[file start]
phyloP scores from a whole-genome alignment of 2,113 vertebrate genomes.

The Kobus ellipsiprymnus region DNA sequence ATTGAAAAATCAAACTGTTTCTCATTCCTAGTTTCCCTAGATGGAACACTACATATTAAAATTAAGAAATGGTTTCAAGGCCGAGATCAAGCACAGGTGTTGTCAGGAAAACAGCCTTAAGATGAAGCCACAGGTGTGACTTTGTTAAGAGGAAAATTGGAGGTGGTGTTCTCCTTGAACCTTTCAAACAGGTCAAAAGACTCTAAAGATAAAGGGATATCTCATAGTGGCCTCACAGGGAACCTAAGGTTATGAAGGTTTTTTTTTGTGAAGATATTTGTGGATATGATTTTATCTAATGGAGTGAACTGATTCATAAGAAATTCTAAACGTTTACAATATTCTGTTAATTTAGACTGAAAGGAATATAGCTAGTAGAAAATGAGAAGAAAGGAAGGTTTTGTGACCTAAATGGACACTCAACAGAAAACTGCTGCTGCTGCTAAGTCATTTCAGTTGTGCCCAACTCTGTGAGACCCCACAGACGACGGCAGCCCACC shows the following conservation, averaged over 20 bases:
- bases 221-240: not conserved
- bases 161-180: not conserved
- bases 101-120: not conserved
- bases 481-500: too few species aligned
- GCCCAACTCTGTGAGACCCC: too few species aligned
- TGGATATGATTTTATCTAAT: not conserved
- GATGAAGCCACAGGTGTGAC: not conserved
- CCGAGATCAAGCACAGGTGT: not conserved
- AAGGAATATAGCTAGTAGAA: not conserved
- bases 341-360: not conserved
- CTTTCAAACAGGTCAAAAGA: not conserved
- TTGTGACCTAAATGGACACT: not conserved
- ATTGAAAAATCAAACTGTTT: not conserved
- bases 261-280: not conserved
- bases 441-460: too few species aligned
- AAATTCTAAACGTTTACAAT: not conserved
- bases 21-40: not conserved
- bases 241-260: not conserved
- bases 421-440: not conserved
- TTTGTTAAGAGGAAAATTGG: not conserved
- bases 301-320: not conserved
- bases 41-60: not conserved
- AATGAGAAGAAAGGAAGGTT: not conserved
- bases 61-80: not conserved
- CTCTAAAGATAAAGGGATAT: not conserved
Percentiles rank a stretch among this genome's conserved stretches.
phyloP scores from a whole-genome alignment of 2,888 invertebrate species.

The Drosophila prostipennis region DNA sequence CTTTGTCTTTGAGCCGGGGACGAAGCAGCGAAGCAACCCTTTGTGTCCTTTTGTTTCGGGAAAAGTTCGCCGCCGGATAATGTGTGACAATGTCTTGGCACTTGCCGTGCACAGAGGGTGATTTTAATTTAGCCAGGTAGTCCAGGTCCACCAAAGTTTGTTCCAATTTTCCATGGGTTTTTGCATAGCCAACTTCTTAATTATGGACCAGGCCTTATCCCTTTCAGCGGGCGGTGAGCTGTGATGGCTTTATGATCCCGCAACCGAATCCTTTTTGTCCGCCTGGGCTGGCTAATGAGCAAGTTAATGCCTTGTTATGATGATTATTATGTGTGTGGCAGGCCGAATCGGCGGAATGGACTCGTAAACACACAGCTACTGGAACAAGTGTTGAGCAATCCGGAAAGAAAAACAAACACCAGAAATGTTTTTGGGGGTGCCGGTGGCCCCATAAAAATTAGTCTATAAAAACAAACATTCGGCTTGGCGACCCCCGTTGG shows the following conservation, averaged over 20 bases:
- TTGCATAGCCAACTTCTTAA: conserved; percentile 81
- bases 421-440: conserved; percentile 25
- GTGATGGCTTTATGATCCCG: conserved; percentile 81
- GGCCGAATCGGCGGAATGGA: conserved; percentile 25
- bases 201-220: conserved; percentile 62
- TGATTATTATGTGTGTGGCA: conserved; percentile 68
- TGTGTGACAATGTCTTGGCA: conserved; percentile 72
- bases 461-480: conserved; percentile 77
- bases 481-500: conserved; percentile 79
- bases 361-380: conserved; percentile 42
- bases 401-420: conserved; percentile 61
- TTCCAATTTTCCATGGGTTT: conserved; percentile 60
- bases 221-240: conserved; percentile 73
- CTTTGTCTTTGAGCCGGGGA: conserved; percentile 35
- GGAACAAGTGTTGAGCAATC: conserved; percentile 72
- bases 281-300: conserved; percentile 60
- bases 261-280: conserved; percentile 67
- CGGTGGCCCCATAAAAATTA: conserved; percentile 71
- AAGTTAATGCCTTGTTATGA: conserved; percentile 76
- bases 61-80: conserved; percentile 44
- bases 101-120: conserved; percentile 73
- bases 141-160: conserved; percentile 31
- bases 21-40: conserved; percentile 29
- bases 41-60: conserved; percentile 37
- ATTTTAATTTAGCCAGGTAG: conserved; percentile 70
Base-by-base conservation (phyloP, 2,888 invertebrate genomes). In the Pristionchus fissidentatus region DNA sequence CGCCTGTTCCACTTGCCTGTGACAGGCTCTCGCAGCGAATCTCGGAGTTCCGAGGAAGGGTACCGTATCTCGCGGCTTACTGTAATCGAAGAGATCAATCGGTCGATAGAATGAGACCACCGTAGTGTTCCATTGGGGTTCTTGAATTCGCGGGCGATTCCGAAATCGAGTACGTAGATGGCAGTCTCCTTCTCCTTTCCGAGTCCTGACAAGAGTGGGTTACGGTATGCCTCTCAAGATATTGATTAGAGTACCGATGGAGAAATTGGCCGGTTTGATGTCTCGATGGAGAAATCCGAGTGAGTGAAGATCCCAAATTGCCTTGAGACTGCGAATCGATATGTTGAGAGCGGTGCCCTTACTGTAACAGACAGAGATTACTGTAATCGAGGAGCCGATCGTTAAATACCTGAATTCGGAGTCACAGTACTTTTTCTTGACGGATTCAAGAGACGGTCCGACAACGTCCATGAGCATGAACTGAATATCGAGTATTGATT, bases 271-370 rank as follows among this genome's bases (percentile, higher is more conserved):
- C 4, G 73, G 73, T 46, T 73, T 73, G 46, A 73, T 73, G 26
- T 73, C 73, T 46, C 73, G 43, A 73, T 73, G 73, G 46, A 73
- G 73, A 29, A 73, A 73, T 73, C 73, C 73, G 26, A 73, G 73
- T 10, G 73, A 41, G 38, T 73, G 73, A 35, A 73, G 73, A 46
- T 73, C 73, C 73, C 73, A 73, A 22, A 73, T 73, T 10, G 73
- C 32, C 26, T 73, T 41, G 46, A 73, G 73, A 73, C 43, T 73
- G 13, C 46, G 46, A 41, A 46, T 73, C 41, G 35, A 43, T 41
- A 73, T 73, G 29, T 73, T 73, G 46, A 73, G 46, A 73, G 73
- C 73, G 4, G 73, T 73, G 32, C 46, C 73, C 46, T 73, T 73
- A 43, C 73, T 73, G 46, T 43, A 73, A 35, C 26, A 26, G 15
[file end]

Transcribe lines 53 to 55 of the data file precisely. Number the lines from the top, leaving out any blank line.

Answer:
- bases 21-40: conserved; percentile 29
- bases 41-60: conserved; percentile 37
- ATTTTAATTTAGCCAGGTAG: conserved; percentile 70